Kruger Baby! Yeah!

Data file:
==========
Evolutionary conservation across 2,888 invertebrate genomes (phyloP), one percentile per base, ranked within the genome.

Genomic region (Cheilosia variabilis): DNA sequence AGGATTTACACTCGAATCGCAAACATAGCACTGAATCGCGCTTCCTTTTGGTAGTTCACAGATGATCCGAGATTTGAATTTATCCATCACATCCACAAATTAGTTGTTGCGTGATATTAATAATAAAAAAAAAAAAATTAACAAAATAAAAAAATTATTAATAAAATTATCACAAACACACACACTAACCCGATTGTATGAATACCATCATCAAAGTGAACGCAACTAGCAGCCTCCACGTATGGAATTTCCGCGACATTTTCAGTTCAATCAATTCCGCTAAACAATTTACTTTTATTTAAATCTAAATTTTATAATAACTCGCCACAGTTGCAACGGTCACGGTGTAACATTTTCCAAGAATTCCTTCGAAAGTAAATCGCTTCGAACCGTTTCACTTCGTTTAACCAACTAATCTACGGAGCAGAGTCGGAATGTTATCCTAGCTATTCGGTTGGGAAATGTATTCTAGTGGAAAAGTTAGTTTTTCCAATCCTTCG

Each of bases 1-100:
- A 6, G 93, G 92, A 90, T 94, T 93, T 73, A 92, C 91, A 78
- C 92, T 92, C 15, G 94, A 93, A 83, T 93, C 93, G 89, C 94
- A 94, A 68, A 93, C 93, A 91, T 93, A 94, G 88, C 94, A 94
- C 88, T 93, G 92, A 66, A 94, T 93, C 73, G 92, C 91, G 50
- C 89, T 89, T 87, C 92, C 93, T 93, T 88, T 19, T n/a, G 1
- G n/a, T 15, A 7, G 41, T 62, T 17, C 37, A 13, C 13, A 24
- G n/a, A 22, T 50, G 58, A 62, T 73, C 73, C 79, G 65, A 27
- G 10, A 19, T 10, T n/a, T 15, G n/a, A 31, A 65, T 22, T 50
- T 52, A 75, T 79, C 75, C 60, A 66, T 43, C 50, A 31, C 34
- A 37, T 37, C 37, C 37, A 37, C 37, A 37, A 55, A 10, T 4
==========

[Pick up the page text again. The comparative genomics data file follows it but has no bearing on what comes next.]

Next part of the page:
From bustards to buffalo it was another great adventure for the GVI Karongwe team as they spent the whole day in Kruger National Park. For many it was their first time visiting this amazing place and it did not disappoint. With sightings of over 60 species including a count of 117 elephants the day was filled with excitement and laughter. We hit the road early (before the sun was up) to make the most of our day. We got to the opening gates while the air was still cool and the sun was just stretching over the landscape. Full of energy we took off into the park looking in all directions for our first sighting, but instead of a pride of lions or a pack of wild dogs we ran into our friend the leopard tortoise drinking from puddles in the middle of the road. We watched with enthusiasm as we waited for him to make it safety off the road. Volunteer Allie was in charge of logging our species list and creating some of the finest “abstract” animal drawings known to man. Throughout the day the list grew and grew and the drawings got better and better. One of the highlights of the day came while watching elephants cool off in a wallow of mud to escape the mid day sun, far off in the distance volunteer Pete made an epic sighting of two mighty male lions roaming the plains. Immediately hands were filled with binoculars and adrenaline was pumping. We all watched with hearts racing until they gently walked into the open plains and out of sight. The team had lunch at a lovely picnic ground in the middle of the park with the breeze cooling us off and cape glossy starlings chirping for food. We later came by one of the rivers in the park which was full of crocs and hippo. A large heard of 56 -200 Cape buffalo drank and relaxed on the river bank while we all sat back and enjoyed the beauty we were witnessing. With a couple hours left in the park we all started to become a little cross-eyed and delirious from the heat. We asked trees if they had seen any leopards and made up funny stories of animals in the park. Our fearless leader Rosie was attacked by a giant grasshopper while driving which shocked everyone and made for a hilarious laugh. We later saw a grasshopper in the mouth of a lilac breasted roller and we could only assume it was the same one. Towards the end of our journey we sighted one of most heart warming creatures in the park. A very tiny one month old baby elephant with horrible coordination and an uncontrollable trunk. Needless to say cameras would not stop clicking. The day was full of adventure and unforgettable moments. The group grew closer and our knowledge expanded. Days like this reminds us why we love wildlife so much and why it is so important to conserve and protect.
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